We started this week with another trip to Broadcasting House home to the BBC Natural History Unit. The last time we had been at the BBC NHU we were a little overwhelmed and like rabbits in headlight as it was our first week on the course. That day was more of an introduction to the industry and life at the NHU, whereas today we where going to receive a master class in production management and how to make the money work.
Today was all about the key player in making wildlife productions...MONEY! We had previously learnt about where the money comes from to create wildlife films at the BBC, so today were were to learn how that money translated into the actual making production itself. The budgeting of a program falls to the production manager. Having been allocated a budget for a show or series, it is their job to get the absolute best value out of this money to allow the show producer to fill his/her editorial desires. For this to be done successfully it involves a close and honest working relationship between the production manager and the producer. So until the production gets the green light, hours, days and months of planning and discussions will take place to establish what the production manager can do to help achieve the editorial aspirations of the producer. We were shown examples of production schedules and budgets from Frozen Planet and the forthcoming Polar Bear Family and Me. It was a really great experience for our team to get a real life example of how the money is managed and how a production on the scale of Frozen Planet is managed. I personally think it was a truly vital experience for many members of our course. Mainly because very few of them have any business experience dealing with budgets and management. I believe it will hugely benefit a producer to understand this vital aspect of production and subsequently they will find working with the production management team far more cohesive.
Better planning + honest close working relationships = INCREDIBLE PRODUCTION! See bellow for a fine example!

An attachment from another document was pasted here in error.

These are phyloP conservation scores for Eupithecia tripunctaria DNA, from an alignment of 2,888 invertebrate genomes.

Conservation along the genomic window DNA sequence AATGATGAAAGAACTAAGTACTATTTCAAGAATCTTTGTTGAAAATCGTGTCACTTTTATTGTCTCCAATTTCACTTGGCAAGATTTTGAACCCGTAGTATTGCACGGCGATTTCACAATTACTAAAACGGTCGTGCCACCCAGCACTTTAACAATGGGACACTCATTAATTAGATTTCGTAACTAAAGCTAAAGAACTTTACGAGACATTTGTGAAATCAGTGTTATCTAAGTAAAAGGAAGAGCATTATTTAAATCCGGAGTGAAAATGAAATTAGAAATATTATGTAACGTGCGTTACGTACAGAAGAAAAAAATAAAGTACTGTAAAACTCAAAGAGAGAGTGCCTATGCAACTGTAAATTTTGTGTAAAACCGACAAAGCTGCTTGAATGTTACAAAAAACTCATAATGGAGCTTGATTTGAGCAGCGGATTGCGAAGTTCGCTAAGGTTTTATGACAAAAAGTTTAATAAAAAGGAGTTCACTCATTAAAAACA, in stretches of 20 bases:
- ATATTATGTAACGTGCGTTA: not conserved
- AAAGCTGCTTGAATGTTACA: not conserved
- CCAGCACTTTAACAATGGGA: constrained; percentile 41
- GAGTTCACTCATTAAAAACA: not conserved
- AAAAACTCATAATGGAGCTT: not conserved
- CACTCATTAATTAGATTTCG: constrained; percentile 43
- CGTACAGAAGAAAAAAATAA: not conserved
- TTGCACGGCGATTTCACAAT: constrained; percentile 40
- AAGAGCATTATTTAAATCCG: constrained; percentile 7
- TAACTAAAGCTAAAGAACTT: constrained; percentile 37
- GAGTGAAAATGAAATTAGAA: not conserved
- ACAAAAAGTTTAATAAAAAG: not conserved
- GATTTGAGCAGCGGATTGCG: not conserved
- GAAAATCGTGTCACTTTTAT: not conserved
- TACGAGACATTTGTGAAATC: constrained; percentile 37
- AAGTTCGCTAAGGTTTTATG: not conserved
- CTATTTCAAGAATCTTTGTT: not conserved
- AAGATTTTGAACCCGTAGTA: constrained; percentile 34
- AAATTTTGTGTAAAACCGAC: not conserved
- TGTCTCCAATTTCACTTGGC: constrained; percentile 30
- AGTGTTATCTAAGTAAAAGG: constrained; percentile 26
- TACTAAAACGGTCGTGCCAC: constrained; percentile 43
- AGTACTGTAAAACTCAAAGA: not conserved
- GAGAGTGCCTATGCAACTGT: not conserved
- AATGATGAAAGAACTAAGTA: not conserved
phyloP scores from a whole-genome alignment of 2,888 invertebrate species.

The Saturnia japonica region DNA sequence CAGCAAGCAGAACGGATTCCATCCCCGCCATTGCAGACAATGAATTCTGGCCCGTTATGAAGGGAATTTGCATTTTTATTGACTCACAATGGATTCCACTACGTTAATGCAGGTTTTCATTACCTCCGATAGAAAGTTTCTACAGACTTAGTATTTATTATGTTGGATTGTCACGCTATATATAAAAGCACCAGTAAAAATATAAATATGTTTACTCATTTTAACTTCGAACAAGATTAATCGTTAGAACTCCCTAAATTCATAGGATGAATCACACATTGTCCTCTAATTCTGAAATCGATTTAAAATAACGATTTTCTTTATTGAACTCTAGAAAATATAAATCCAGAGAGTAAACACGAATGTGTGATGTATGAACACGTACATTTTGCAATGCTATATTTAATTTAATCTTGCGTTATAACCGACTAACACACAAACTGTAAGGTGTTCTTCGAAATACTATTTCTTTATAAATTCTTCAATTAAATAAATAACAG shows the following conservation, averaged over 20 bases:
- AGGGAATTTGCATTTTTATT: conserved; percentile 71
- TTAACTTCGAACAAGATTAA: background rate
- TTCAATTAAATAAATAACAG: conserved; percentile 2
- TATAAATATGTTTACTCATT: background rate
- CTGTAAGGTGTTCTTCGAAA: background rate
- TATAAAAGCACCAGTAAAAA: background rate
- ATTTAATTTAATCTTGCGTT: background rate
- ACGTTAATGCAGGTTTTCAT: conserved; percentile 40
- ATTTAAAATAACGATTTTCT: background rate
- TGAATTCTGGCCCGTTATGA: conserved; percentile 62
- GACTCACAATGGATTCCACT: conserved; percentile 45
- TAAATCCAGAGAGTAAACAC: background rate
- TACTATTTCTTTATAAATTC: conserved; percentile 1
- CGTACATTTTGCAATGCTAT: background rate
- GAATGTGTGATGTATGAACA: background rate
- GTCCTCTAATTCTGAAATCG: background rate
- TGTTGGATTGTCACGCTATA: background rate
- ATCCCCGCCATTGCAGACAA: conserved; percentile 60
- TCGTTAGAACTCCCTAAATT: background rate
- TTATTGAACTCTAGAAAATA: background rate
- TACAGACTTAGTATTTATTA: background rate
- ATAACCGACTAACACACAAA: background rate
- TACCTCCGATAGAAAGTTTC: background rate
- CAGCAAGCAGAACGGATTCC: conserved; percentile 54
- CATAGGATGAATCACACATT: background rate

That afternoon we were all heading to the canteen for coffee and cake, and an introduction to our BBC mentors. Each member of the course has been assigned two mentors from the BBC NHU. The roles of our mentors are to help guide and advise to us as we progress through the course in particular having some input on our final projects. So it wont be until early next year until we really take advantage of this fantastic mentor relationship.
Back to the class room on thursday to pitch our animation/wildlife collaboration story boards. We had been assigned a project 5 weeks earlier which was based on creating a short animation with an environmental theme. The main aims of the project were to learn how to collaborate with individuals from another creative discipline and use their skills along with our own to communicate a topic which is often quite difficult through live action alone. As the afternoon panned out, we realised that this was an incredible demonstration of how many different and diverse idea's can be produced from a small collection of minds. Due to the nature of animation being extremely time consuming, it is now in the hands of the animators themselves to decide whether to take these projects though to production. Having witnessed the quality of the collaborations and the storyboard idea's, it would be a real shame not to see them taken all the way!